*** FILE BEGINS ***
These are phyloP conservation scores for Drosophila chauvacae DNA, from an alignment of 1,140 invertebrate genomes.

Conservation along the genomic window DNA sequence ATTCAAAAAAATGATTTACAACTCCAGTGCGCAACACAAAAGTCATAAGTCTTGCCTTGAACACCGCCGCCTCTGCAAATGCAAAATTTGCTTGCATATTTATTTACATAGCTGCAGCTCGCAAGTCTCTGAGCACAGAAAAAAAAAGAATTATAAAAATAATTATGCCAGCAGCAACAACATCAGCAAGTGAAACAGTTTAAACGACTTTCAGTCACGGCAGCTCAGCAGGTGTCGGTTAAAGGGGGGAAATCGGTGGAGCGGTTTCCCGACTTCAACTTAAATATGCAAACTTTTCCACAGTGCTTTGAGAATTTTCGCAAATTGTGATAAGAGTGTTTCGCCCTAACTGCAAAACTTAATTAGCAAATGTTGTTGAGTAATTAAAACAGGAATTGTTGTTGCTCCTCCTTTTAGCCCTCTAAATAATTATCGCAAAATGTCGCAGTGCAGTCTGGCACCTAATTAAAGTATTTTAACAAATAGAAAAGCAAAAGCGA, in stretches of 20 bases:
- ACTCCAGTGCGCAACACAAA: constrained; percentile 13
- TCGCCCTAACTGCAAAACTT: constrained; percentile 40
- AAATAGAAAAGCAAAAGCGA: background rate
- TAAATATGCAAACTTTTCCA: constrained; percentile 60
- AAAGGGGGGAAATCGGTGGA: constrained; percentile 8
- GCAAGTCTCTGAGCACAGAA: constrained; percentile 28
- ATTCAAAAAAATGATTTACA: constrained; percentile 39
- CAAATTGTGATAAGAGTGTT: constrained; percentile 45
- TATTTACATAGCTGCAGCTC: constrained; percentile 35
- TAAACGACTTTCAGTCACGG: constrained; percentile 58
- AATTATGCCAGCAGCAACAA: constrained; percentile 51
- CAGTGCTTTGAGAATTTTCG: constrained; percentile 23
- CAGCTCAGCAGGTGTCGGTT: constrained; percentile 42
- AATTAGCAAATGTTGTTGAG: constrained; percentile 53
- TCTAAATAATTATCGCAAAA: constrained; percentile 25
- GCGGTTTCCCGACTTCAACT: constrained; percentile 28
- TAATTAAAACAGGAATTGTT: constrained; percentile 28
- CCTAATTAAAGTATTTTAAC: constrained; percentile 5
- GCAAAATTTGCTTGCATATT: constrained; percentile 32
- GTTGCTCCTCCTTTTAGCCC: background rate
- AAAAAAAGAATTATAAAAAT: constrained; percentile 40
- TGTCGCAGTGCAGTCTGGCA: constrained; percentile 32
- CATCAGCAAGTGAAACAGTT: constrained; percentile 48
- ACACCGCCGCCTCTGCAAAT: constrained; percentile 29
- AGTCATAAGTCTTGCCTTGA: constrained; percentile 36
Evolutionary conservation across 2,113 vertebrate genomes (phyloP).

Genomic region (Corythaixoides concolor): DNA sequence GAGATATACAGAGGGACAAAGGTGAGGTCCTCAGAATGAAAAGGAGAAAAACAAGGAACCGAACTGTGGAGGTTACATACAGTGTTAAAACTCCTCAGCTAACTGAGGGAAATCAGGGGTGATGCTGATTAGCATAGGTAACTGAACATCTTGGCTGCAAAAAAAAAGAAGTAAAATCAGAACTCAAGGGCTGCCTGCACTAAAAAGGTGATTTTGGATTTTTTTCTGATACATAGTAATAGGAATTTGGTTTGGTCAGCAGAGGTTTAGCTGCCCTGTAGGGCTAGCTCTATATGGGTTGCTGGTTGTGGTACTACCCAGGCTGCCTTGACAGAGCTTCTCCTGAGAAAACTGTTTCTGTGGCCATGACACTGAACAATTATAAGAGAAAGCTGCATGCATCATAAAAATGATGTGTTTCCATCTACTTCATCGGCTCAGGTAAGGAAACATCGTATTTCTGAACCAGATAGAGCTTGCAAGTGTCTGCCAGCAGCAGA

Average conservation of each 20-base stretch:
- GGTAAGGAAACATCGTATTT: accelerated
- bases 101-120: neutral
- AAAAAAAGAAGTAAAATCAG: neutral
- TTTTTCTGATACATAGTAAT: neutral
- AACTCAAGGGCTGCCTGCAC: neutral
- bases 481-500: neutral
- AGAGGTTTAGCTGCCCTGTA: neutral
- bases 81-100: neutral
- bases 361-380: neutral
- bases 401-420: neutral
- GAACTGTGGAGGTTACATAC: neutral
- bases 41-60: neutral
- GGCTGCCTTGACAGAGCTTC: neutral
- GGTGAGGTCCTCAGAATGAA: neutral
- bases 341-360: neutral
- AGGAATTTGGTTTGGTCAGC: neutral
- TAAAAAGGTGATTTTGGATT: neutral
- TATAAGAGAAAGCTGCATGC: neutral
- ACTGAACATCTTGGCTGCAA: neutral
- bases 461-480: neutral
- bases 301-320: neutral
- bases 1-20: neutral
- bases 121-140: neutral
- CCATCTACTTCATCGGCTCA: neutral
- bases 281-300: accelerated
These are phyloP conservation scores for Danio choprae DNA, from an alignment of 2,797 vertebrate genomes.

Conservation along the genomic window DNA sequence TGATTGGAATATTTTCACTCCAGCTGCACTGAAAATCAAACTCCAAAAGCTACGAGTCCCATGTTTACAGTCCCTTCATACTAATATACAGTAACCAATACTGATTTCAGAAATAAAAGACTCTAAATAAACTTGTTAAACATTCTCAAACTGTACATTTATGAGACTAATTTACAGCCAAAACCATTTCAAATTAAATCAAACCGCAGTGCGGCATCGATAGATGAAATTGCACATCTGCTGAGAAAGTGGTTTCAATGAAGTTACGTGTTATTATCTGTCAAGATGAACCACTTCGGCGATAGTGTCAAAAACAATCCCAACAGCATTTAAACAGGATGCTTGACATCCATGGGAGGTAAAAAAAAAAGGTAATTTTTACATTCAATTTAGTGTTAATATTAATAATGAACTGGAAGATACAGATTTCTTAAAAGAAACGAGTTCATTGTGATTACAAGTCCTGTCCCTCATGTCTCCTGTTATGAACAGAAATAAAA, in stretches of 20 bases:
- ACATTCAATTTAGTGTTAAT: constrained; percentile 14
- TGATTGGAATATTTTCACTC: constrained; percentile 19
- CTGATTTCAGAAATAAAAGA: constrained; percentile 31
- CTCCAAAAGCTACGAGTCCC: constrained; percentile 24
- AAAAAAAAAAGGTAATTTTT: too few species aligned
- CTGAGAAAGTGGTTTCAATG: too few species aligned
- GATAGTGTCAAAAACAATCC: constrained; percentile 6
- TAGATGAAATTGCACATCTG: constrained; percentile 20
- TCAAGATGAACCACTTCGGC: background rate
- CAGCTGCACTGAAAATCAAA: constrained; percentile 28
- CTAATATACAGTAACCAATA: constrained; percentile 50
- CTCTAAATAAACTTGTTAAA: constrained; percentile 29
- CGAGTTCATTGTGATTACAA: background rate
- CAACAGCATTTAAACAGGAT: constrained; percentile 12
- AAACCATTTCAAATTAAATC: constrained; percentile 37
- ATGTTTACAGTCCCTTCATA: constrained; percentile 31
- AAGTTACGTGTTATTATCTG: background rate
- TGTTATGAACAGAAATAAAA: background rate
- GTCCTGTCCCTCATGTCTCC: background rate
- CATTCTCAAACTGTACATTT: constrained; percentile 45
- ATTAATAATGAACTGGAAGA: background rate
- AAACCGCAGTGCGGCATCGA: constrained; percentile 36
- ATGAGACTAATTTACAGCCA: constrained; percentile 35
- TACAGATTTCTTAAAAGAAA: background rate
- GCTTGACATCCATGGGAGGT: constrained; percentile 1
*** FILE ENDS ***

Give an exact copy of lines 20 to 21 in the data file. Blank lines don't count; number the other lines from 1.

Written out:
- CCTAATTAAAGTATTTTAAC: constrained; percentile 5
- GCAAAATTTGCTTGCATATT: constrained; percentile 32